Hand-me-down Happiness by Devaki Devay

Tumbling through the honey tea, the crystal cup, orange sun
Scatters over the dining table.
These shattered remains of the patterned glass–
Are my dinner. I drink along with them
The clean blue light bursting beneath my dark screen, unblinking, a much safer
Sort of sky.
I thumb and scroll and thirst and bite. The tablet
Crumbles beautifully, spiderwebs, curls
Like a flattened chandelier.
This is my dinner. It is now enclosed
In my envelope of sticky skin. I have
I press my lips against
This last glass window, this toilet’s rim,
Vomit to the people, deliver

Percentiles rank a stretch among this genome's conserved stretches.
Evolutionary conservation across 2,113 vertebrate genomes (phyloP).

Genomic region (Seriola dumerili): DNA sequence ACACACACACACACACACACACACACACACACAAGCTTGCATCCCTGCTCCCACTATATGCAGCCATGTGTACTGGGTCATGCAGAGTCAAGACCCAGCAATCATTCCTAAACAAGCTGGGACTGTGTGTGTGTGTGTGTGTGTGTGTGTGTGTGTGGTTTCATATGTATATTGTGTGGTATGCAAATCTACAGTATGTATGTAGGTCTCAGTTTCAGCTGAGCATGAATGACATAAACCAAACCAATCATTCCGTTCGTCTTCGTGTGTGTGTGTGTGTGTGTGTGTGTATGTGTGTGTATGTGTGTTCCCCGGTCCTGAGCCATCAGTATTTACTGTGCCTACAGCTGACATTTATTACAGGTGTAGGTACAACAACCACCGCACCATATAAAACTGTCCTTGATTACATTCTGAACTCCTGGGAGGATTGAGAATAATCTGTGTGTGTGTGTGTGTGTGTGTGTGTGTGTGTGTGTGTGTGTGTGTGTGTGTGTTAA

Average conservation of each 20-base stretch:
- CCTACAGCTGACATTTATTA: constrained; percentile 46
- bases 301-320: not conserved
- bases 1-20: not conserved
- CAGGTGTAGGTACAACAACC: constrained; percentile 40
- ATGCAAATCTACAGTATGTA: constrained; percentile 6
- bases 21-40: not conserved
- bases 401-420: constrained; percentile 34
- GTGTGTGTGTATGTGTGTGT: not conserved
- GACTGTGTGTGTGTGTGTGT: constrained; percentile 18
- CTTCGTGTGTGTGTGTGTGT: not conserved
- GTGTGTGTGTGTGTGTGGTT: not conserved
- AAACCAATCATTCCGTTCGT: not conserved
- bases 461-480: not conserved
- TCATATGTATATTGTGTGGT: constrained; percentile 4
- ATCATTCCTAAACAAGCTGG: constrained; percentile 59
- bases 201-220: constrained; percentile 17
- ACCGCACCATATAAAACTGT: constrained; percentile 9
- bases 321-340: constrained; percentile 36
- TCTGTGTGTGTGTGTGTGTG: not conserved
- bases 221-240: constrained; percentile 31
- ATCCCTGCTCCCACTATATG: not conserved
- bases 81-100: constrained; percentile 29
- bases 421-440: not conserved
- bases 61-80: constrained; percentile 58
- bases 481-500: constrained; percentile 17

My filling. I am lighter, now starving.
This is my guilt
Pleading innocent,
My desperate defense.

Devaki Devay is a sophomore at a California community college, and has worked as a Managing Editor and Teaching Assistant for the student-run paper. In their free time, they work at a local preschool. Their writing mainly grapples with the aftermath of abuse, a fractured identity, and loneliness as it is felt by diaspora populations.

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